Dark Tranquillity followed in the Alhambra Theatre with a set incorporating more old school material, much to the pleasure of long-time fans. The pool deck set was hard to beat, but frontman Mikael Stanne kept up the energy just as hard, and had so much fun he could barely keep a straight face during even the darkest and most serious of songs – largely due to the many weird and wonderful costumes many cruise survivors traditionally wear on day four. With a set including classics like Lethe and fan favourites like The Mundane and the Magic and The Final Resistance, Dark Tranquillity fans would have been some of the happiest on the cruise.

Samael likewise went old school with their Ice Rink set, though they still played a few songs from the latest album ‘Hegemony’ which went down equally well. Again the distinctive Industrial beats of the band got the crowd moving and dancing, an unusual feat in Metal circles. The dire Gothic feel was perhaps best captured in the songs from Samael’s pivotal ‘Passage,’ always a welcome addition to any set.

Back in the Alhambra Theatre, the last thing Sabaton were going to do was repeat themselves. Playing an entirely different set, they received just as strong a response from the absolutely packed out theatre, and arguably they were the most-loved band on the entire cruise. Joachim Broden brought more banter to the stage this time, with the playful atmosphere resulting in a humorous brawl between band members that included Broden’s mic stand being stolen while he was tackled to the ground, and guitarist Tommy Johansson being subject to a nipple cripple in return. Broden also sang two songs in Swedish due to popular audience demand, though he insisted, “This isn’t a democracy. You couldn’t handle democracy, you wouldn’t know what to do with it!”

The cruise’s largest stage, the pool deck, was closed by none other than the mighty Kreator. Playing a similar set to their previous one but on a larger scale, the band nevertheless impressed when they kept playing even when the sound completely dropped out for a moment, ensuring no time was wasted when the PA kicked back in. It was also during Kreator’s set that the one and only Skipper, Andy Pilar, creator of 70,000 Tons of Metal, gave his closing speech. In an emotional moment, he revealed that a record 75 nations were represented at this year’s 70,000 Tons of Metal, including some who are at war with each other – but 3,000 Metalheads gathered in peace and celebration truly create a “United Nations of Metal.”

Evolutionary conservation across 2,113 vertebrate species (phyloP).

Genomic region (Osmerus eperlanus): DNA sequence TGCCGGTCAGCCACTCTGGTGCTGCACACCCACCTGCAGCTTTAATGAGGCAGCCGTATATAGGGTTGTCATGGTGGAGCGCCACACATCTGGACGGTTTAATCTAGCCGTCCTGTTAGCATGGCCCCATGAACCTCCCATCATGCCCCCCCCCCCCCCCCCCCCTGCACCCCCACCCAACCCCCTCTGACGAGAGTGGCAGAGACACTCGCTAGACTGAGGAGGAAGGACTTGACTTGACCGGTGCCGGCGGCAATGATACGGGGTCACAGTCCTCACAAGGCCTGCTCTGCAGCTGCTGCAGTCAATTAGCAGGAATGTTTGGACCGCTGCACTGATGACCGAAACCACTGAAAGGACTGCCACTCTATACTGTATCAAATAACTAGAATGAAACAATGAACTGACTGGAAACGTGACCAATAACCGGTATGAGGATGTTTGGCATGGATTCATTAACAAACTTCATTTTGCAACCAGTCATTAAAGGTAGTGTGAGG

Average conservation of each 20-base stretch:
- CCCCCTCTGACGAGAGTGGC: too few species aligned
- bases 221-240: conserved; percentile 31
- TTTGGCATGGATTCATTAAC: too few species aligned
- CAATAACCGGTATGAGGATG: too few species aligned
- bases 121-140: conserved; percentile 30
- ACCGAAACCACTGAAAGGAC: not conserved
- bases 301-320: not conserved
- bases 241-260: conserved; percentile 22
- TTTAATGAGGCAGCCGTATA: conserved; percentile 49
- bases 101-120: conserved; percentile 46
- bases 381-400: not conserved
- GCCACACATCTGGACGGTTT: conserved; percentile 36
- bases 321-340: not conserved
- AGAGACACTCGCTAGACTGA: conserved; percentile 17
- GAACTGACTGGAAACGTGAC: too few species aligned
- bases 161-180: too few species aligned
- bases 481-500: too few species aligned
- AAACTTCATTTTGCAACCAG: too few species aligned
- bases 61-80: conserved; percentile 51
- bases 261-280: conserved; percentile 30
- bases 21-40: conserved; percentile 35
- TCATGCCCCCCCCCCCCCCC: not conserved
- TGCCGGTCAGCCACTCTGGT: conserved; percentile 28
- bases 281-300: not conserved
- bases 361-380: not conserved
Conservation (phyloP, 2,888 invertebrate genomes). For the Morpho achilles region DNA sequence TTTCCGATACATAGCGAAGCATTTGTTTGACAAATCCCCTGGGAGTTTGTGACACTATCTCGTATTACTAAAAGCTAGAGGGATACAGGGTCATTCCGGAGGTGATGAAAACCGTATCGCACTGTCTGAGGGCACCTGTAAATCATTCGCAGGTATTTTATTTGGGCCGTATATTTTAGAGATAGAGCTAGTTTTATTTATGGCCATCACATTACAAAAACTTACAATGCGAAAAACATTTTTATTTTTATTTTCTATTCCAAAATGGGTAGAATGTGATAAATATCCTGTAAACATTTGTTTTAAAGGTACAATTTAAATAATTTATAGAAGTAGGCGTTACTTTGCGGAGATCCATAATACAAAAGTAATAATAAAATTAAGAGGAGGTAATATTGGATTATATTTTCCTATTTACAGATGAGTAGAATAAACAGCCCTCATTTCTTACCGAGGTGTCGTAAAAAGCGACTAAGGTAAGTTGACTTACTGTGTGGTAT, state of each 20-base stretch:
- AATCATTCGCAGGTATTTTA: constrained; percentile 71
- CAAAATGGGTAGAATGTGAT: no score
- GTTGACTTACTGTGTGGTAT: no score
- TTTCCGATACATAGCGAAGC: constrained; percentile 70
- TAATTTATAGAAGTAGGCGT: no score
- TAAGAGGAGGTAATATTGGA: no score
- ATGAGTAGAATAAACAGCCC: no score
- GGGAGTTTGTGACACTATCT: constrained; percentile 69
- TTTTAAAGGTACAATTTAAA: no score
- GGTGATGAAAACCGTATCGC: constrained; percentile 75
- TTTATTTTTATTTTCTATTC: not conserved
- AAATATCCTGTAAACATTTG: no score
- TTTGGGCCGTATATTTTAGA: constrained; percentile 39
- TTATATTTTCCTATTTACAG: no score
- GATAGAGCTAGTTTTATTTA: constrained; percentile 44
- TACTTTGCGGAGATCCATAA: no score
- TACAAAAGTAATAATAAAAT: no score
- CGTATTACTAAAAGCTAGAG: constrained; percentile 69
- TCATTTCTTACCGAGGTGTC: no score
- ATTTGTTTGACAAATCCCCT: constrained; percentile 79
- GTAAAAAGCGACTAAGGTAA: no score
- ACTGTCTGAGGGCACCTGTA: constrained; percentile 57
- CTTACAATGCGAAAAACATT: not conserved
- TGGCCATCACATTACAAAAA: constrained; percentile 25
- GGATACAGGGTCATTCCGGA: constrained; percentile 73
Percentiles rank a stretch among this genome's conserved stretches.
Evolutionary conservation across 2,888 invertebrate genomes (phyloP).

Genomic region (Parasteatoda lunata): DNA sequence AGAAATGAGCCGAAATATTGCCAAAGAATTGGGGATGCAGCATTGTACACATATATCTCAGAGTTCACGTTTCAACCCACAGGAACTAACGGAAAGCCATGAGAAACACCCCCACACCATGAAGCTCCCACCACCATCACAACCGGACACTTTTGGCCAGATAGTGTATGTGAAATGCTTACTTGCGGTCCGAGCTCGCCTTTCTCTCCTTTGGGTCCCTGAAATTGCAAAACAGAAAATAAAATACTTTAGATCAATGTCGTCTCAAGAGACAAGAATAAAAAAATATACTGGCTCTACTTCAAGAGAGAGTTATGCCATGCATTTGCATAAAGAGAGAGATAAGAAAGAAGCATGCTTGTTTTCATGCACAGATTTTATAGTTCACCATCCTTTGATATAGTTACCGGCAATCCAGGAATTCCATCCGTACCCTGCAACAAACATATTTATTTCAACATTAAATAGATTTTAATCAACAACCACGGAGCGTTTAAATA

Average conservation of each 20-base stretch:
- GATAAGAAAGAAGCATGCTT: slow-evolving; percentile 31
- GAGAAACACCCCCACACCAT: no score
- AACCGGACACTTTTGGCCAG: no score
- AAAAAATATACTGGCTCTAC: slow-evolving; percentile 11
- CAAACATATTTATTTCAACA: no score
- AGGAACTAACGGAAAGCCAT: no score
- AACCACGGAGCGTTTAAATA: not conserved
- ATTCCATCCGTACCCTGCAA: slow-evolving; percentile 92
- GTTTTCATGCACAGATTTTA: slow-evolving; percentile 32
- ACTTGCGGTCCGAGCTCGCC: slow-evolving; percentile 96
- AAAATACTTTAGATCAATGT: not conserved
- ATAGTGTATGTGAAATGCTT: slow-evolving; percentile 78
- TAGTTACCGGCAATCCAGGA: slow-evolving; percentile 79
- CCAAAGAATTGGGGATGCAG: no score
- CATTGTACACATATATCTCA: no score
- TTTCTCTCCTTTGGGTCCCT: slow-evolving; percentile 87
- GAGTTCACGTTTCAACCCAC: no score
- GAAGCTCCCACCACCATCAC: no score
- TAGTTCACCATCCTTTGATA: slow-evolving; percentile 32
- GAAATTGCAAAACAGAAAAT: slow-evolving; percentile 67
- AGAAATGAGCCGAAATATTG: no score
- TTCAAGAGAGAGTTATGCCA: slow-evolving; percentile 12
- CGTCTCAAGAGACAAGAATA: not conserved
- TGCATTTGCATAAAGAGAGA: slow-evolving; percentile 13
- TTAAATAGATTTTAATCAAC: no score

It wasn’t the end of the festivities however, as Alestorm finally closed the entire event in the Alhambra Theatre. Alestorm pulled out all the stops, sending their giant rubber duckie on its final voyage into the crowd – “This is why we can’t have nice things!” – having half the pit sit down on the floor and imitate rowing a large vessel for Nancy the Tavern Wench, and even performing Drink “for dogs,” that is with Chris Bowes barking rather than singing the lyrics. It was a glorious, and moreover uproariously funny way to finish the cruise, with the entire event wrapping up with crowd favourite Fucked with an Anchor.

It was a sombre moment the next morning when the assembled Metalheads had to disembark back in Miami and return to the real world, but also with a sense of intense satisfaction, excellent memories made (and more lost, as Bowes put it), and many new friendships across the globe. As the 70,000 Tons of Metal tradition goes, no doubt we will start to hear about next year’s event, January 31 – February 4, sailing to Haiti… SOON.


Head to 70000tons.com to secure your tickets for the 2019 edition of 70,000 Tons Of Metal, and find out more about the boat, bands and crew.